The “Social Media” Command Center

We’ve worked on a number of command center projects, some that look like the NASA command center in Houston where the famous “Houston, we have a problem” line was received. Most track vital real-time logistical and operational data – the stuff that keeps organizations operating smoothly. But a few years ago we started getting requests for command centers that look a little different and track equally important live content from numerous social media sites like Twitter and Facebook. We didn’t know it at the time, but we were building early versions of the “social media command center.”

As the name suggests, a social media command center is a central place where staff from multiple departments can easily follow, analyze, and react to social media conversations. However, it’s far more than a way to avert a brand crisis. The social media command center provides important opportunities to drive the creation of new content based on customer comments, on current events and more. In addition, it provides marketing intelligence, online and TV campaign measurement efforts, and a central tracking place to ensure customer support issues are addressed.

The size and scope of the social media command center will vary depending on specific needs and budgets, but the base elements are the same: digital screens, laptops, internet access, a live TV feed, and some software to help visualize all that incoming data. There’s no need to get intimidated by the term “command center”, as suggested by Sheldon Levine, Director of Community Management at Sysomos – it can range from a single cubicle to an entire room covered in digital displays and video walls.

Presenting all of this data and information in a simplified, yet dynamic way is a key part of the social media command center. To drive this content to screens, a content management platform should be able to display live social media feeds from any number of sources — such as Facebook, Twitter, and YouTube — in an easy-to-absorb format to screens in the command center. The platform must be able to display content from sources in real time, in addition to providing analytics in a manner that simplifies understanding and prevents information overload. For example, data can be segmented by demographic, geography, type of sentiment (complaint versus compliment), and more, and then presented in the easy-to-digest format of charts, graphs, gauges, counters, or other graphics. This information can be coupled with live TV news feeds, various RSS news feeds, financial data feeds, and other external information that’s relevant. Additional internal data can also be displayed, providing even more contextual information, all at a glance.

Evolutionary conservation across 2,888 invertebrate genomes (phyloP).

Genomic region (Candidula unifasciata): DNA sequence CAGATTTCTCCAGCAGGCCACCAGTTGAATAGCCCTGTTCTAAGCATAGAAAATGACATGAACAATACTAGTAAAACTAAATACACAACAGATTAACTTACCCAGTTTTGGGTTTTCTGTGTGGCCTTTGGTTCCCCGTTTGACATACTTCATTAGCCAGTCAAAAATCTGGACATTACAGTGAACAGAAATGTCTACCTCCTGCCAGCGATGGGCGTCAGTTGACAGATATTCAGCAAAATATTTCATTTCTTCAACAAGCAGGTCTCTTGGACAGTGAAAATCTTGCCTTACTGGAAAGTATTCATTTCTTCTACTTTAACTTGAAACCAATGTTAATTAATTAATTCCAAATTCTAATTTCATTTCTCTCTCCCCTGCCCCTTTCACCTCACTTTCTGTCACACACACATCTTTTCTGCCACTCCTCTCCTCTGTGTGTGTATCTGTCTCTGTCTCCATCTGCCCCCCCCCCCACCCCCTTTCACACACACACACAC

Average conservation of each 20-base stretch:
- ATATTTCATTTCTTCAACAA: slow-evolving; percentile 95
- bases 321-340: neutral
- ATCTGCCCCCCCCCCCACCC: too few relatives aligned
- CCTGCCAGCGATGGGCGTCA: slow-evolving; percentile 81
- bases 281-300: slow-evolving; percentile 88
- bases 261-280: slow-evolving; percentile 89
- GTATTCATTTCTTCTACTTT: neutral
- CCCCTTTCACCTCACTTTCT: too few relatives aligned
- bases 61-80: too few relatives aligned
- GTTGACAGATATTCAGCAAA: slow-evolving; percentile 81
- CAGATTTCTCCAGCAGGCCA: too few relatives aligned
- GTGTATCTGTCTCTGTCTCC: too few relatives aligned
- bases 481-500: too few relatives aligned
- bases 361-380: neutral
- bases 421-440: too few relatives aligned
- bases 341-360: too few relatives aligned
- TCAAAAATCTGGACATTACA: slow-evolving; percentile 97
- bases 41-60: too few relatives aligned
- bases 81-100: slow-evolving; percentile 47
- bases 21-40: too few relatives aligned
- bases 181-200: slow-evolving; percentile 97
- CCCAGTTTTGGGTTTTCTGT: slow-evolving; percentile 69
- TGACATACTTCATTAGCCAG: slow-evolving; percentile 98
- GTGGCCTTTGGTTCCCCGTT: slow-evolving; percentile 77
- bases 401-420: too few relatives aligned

Contact us to discuss your social media visualization projects and ideas. I cover this topic in more detail in a recent article in Signage Solutions magazine: UNLEASHING NEW MEDIA: THE RISE OF THE SOCIAL MEDIA COMMAND CENTER 

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